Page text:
Our History

The 1960’s were a dynamic time in our country’s history. It was a period of hope and expansion. The passage of the Community Mental Health Act of 1963 quickened the pace of de-institutionalization and this along with the Civil Rights Act of 1964, lead to an understanding that keeping individuals with serious mental illnesses in long term institutional hospitals was no longer acceptable in our society.

It was in this climate that Stepping Stones was established in 1969 by a dedicated group of mental health advocates who saw the need for housing and residential programs to help adults with serious mental illnesses live in a community setting.

The desire to establish residential services was realized in 1970 when Stepping Stones opened its first halfway house for eight residents. Since that time, the halfway house model has given way to more specialized community based services and we have grown to become northern Illinois’ leading provider of residential psychiatric rehabilitation for adults with serious emotional disturbances and persistent mental illnesses.

Our organization’s commitment to being a part of improving the overall health our community was solidified in 1981 when a permanent administrative facility was secured in downtown Rockford. Since that time we have continued to develop our programs and have expanded our group homes and related supported and supervised living environments to serve hundreds of individuals and their families.

The services providing in our group homes form the foundation of the residential care we provide. In addition to establishing these group homes, we have also made a number of notable developments in services and housing options and now offer a continuum of care to our residents.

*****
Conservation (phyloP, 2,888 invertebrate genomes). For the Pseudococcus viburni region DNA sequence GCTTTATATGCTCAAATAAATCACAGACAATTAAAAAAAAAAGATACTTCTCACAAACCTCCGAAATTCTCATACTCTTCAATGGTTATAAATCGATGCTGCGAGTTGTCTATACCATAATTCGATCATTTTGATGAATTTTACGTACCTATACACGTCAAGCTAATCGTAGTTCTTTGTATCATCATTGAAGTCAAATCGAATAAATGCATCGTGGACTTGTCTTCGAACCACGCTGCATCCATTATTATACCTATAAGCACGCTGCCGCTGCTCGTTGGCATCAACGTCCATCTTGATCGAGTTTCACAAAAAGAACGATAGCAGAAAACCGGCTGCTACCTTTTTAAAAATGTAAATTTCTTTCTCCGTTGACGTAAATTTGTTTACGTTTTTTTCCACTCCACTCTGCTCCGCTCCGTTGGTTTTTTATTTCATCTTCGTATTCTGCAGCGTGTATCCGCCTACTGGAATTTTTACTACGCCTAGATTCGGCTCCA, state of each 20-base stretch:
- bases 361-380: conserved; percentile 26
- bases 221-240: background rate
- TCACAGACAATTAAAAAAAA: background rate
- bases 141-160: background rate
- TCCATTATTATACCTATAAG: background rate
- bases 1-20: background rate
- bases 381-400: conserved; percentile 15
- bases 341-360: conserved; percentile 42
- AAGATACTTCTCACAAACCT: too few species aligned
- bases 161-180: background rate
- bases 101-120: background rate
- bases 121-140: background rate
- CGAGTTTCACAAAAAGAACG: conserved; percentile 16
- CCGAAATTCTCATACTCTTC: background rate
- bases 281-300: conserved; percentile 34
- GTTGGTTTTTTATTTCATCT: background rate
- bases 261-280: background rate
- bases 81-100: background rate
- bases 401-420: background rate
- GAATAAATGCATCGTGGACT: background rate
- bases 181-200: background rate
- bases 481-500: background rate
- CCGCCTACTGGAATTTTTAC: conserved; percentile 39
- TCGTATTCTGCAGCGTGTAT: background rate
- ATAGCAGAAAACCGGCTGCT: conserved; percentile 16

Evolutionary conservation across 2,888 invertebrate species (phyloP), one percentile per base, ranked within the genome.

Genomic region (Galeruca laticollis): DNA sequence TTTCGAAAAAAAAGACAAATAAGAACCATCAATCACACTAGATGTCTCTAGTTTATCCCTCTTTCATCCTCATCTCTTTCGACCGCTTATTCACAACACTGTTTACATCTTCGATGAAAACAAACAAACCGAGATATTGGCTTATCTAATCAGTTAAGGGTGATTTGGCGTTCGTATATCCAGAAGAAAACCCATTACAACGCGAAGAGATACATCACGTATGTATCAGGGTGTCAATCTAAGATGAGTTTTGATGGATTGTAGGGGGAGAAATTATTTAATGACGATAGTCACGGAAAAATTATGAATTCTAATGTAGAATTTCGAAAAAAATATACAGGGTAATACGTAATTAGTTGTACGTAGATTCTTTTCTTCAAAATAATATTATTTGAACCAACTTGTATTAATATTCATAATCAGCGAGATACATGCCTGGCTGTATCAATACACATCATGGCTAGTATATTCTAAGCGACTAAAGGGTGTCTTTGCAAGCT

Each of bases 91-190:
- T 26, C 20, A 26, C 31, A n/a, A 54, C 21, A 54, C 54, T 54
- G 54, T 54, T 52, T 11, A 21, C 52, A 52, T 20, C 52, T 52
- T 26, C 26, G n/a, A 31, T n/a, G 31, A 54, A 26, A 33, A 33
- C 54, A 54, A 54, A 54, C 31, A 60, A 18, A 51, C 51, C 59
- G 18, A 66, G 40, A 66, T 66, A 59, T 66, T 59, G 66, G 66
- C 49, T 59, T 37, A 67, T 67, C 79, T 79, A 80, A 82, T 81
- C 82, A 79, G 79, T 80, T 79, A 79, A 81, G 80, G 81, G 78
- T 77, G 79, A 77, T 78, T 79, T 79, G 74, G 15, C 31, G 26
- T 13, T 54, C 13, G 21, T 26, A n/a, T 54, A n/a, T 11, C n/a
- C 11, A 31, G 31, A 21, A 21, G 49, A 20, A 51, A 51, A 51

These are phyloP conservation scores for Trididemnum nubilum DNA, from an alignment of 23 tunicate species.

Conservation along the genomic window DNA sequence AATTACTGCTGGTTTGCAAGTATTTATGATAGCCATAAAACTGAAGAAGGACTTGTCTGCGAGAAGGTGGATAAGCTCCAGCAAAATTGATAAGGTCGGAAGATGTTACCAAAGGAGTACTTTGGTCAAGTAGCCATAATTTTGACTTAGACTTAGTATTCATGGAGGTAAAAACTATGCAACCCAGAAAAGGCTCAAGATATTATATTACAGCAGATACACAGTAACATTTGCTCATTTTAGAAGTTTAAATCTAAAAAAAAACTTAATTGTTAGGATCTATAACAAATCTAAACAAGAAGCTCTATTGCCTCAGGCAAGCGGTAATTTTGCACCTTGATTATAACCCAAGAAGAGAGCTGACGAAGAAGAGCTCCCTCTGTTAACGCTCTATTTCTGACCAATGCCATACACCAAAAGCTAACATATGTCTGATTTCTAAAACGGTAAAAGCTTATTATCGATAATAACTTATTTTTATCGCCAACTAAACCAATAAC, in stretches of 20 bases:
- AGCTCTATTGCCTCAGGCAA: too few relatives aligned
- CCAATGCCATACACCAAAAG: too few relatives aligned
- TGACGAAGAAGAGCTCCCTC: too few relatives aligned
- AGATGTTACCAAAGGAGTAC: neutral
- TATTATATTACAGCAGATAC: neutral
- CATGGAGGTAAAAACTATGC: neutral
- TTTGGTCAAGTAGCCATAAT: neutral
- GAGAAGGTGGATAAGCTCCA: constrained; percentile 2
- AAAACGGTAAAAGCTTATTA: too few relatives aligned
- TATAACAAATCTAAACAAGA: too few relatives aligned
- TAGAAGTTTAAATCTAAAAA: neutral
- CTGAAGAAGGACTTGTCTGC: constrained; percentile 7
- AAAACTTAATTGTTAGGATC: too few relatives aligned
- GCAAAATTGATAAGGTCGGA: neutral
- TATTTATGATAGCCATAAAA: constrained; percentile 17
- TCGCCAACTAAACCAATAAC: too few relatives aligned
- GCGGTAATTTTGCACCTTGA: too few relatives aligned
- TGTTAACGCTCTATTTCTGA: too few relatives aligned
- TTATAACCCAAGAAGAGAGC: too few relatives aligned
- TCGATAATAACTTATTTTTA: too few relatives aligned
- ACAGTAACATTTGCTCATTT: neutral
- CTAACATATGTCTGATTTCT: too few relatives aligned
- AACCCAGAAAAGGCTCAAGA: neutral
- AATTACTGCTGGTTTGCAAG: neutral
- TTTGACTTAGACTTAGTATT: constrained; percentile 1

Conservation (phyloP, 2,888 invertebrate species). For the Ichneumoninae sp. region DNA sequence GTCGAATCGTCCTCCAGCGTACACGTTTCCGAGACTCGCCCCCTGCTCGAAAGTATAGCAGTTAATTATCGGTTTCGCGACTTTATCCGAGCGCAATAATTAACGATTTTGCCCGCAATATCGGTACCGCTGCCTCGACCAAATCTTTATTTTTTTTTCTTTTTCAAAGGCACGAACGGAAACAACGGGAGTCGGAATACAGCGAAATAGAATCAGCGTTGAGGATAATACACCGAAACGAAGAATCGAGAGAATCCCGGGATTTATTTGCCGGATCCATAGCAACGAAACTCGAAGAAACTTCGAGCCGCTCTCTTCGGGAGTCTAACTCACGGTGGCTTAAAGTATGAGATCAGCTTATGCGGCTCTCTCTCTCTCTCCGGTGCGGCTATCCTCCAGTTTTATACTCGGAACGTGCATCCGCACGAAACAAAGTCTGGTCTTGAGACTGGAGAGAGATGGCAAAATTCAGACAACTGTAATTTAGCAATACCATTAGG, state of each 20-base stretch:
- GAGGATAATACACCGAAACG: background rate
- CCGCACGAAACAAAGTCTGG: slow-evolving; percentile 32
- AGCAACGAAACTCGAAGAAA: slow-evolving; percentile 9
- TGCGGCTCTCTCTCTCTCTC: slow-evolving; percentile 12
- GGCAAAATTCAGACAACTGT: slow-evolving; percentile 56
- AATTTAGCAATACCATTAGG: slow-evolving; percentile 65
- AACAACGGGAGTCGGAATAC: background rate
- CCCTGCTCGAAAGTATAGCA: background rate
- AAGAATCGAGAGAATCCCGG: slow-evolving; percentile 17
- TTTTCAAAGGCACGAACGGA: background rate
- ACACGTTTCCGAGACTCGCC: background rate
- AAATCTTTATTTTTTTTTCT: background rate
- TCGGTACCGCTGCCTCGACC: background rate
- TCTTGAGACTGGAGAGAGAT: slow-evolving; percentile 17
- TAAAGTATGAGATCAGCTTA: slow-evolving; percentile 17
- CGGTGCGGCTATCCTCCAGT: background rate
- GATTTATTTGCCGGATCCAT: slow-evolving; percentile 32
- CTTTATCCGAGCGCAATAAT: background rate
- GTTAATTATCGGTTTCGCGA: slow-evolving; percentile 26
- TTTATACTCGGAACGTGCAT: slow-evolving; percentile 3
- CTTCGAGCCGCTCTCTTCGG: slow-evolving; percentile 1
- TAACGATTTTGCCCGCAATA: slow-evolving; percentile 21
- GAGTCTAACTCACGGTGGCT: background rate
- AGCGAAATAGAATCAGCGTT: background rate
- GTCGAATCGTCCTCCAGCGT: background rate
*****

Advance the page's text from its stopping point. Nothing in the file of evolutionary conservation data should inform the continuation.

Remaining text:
In 1993, with the assistance the Department of Housing and Urban Development (HUD), Stepping Stones built the first two new housing units totaling thirty apartments for adults with serious mental illnesses in Winnebago County. These supported apartments provide safe and affordable housing that allow us to offer mental health services to individuals who on longer need the structure of a group home.

In 1997 our organization entered into an agreement with the Department of Children and Family Services (DCFS) to serve individuals in need of ongoing mental health care who were making their transition to adulthood. Many of these young adults were previously being referred outside their communities or the state by DCFS for residential treatment. We continue to serve these young adults in supervised and supported housing programs.

A long time dream was realized in 2000 when a cooperative program with Rockford Hosing Authority (RHA) allowed us to open River North, a forty bed apartment complex to serve seniors age 50 and older. This is a relaxed setting at the north end of Rockford which is suitable for our residents who are aging. River North has received national recognition as a cooperative venture between a housing authority and a provider of mental health services.